this day in crime history: october 6, 1866


On this date in 1866, the Reno brothers committed the first peacetime train robbery. The Renos, a family of ne’er do wells, started their criminal careers as bounty jumpers (Army enlistees who collected the sign on bonus, then took off, only to enlist again elsewhere under another name and repeat the process) during the Civil War.

After the war, they searched for new ways to make money. On October 6, 1866, brothers John and Simeon Reno, and associate Frank Sparkes, boarded the east-bound Ohio & Mississippi train at the Seymour, IN depot. While the train was in motion, they stormed the express car and held the messenger at gunpoint. They broke open one of the safes and stole a large sum of cash from it. They pushed a larger safe off the moving train for other gang members to retrieve. Then they pulled the emergency stop cord and fled the train. The gang wound up abandoning the second safe when they were unable to get it open.

The Renos went on to commit several more robberies before most were captured by the law (and the Pinkerton Detective Agency). Most of the gang, including Simeon Reno and Frank Sparkes, died at the hands of vigilantes in three separate lynchings in Indiana. John Reno was tried and convicted. He was sent to prison in 1868, and was paroled in 1878.

Further reading:

Wikipedia – Reno Gang

Legends of America – The Notorious Reno Gang

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this day in crime history: october 5, 1892

On this date in 1892, members of the Dalton gang — Bob, Emmet and Grat Dalton, Dick Broadwell, and Bill Power — rode into the town of Coffeyville, KS. Their mission: a spectacular double bank robbery. It was a great plan, but for two serious miscalculations. The first being that Coffeyville was the hometown of the Dalton boys. In spite of attempts to disguise themselves, they were recognized when they entered the banks. The second miscalculation involved the tolerance of the local population for bank robbery (they had none), and the lengths they would go to in thwarting would-be bank robbers. Said lengths involved guns, lots of guns.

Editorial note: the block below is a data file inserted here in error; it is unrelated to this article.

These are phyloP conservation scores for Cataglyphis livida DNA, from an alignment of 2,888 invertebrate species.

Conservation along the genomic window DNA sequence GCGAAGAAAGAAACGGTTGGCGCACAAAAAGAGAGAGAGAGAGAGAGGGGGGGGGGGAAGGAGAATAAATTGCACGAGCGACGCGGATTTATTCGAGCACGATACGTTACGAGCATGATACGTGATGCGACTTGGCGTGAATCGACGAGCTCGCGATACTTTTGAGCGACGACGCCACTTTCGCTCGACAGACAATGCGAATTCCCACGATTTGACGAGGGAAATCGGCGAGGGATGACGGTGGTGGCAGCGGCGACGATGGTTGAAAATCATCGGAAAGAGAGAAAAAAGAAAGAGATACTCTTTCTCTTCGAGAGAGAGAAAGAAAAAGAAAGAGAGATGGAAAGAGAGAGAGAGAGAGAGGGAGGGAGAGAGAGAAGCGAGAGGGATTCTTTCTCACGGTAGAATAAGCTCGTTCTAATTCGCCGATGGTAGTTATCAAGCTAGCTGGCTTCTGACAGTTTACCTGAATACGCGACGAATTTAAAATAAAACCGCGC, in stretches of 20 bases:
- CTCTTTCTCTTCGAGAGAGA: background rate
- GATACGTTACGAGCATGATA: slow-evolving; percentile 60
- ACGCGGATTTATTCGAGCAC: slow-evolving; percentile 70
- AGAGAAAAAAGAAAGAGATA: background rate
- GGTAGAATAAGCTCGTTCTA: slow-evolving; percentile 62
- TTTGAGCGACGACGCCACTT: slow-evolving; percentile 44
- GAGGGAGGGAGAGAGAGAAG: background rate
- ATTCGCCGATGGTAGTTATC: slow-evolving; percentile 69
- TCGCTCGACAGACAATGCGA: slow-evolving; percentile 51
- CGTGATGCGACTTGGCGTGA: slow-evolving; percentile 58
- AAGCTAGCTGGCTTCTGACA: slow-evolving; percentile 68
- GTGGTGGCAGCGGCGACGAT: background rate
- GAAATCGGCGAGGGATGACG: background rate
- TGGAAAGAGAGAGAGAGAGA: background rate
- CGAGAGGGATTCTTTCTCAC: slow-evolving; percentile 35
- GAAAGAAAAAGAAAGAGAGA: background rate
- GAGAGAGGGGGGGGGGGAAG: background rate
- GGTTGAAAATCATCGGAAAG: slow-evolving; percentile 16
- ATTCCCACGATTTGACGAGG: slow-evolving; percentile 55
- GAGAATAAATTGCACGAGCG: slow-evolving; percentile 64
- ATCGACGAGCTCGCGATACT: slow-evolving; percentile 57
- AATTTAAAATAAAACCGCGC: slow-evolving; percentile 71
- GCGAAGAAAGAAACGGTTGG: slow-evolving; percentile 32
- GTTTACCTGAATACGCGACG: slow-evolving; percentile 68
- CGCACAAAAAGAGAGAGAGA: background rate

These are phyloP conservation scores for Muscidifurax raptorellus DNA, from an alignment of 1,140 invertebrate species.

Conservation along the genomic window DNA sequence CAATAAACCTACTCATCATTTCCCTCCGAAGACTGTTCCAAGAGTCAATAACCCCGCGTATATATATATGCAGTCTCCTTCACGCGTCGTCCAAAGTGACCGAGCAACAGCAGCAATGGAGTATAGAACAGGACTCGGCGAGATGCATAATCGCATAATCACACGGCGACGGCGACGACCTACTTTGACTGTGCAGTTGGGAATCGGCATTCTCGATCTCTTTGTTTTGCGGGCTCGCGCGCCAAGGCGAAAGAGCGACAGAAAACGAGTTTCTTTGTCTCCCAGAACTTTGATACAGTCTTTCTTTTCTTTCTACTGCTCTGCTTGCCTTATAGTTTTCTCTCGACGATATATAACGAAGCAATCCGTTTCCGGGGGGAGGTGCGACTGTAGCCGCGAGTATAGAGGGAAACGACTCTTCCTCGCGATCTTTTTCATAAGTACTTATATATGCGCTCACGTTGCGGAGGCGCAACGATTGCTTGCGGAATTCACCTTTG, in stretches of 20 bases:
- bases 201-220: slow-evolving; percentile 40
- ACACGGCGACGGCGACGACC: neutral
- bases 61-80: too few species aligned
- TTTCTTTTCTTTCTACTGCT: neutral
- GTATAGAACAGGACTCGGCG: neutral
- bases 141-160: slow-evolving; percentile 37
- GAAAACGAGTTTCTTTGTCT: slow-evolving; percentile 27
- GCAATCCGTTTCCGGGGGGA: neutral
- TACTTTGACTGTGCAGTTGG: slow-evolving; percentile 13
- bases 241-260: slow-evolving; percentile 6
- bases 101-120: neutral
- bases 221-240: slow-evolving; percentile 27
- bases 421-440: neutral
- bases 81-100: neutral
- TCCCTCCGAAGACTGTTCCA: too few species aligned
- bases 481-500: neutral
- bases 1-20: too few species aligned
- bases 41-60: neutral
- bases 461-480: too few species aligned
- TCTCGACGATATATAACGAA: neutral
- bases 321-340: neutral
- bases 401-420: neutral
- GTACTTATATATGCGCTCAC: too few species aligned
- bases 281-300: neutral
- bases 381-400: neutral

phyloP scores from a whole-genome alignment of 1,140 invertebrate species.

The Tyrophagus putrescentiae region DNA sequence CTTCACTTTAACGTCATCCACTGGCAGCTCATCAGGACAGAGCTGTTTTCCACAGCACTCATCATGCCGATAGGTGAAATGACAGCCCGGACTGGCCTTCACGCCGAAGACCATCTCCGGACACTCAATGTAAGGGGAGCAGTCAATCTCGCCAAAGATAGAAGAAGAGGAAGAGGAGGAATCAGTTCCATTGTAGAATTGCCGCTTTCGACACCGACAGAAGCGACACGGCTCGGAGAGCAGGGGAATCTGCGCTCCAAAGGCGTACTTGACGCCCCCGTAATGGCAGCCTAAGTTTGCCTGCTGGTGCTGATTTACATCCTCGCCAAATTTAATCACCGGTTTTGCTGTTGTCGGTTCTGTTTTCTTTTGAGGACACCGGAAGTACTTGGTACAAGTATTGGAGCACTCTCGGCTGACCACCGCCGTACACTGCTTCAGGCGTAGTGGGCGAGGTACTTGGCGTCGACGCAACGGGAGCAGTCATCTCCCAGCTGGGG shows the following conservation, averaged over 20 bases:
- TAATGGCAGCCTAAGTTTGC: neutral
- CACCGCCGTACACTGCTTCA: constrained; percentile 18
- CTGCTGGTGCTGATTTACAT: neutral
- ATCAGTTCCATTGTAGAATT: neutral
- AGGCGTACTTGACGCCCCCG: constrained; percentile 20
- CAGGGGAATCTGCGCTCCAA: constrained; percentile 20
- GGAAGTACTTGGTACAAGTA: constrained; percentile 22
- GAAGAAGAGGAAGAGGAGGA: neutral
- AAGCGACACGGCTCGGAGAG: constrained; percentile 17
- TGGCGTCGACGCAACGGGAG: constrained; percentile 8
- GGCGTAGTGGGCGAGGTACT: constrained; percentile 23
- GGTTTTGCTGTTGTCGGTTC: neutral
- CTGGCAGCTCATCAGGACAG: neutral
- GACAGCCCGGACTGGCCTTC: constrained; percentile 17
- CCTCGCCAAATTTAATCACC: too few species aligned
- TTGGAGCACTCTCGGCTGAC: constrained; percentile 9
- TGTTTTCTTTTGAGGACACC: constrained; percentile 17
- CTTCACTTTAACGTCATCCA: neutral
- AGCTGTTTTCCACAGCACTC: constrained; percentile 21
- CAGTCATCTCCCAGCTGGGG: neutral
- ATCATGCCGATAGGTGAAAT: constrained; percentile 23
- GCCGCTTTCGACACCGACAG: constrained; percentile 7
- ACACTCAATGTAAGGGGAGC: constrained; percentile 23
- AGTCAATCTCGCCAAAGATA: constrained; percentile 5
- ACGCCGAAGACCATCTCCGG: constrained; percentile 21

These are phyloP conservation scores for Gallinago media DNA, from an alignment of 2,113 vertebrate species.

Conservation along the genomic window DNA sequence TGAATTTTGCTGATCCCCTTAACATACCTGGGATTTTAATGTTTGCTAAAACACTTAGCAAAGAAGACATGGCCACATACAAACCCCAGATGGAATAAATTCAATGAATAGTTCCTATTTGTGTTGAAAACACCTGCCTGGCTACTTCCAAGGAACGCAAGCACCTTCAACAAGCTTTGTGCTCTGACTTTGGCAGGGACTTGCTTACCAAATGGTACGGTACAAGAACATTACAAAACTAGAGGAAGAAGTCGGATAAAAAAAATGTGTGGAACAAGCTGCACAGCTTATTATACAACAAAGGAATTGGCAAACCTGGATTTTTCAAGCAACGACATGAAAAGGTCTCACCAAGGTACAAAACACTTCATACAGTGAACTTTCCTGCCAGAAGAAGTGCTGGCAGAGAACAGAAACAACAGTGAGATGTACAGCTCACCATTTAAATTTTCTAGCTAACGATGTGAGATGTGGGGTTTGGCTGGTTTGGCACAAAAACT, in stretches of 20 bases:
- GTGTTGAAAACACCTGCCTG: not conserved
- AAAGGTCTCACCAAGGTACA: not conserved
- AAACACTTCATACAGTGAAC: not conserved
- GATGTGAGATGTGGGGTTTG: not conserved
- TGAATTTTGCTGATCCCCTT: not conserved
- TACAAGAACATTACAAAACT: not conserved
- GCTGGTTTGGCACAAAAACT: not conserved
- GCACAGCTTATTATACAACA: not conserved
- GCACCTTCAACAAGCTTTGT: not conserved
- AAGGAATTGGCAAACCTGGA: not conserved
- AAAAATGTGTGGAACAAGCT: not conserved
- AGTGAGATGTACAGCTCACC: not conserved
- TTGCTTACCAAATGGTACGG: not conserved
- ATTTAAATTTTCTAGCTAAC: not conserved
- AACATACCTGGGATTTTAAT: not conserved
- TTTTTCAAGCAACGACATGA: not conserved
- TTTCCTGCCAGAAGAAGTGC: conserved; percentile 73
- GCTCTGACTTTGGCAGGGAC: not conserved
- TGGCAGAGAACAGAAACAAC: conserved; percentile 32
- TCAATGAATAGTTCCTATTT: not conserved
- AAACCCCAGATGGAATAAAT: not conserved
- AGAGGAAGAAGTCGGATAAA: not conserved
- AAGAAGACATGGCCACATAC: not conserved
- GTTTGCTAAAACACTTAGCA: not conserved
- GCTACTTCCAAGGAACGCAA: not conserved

The townsfolk armed themselves and confronted the Daltons as the gang emerged from the banks. After a fierce gun battle, four of the townspeople lay dead. As for the gang, four of the five were killed, leaving a wounded Emmet as the lone survivor. After being tried and convicted, Emmet Dalton was sentenced to life in prison. His sentence was commuted in 1907. He moved to California, where he wrote a book and even acted in a few Hollywood movies. He died in 1937 at the age of 66.

Further reading:

Historynet – Dalton Gang’s Raid on Coffeyville

EyeWitness to History.com – The Dalton Gang’s Last Raid, 1892

Emmett Dalton – His Life After the Coffeyville Raid

this day in crime history: september 7, 1876

On this date in 1876, the infamous James-Younger outlaw gang attempted to rob the First National Bank of Northfield, MN. When some of the local citizens saw what was going on, they armed themselves and confronted the gang. A gun battle ensued, leaving two townsfolk and a couple gang members dead. The remainder of the gang fled, and several were captured a few days after the attempted robbery. Frank and Jesse James managed to escape, but the Northfield raid was the last hurrah for the James-Younger gang.

Every year, the city of Northfield holds a celebration called The Defeat of Jesse James Days.

Further reading:

The Defeat of Jesse James Days website

Minnesota Historical Society: Northfield Raid & the James-Younger Gang

Wikipedia: James-Younger Gang

this day in crime history: august 19, 1895

JWH-DOA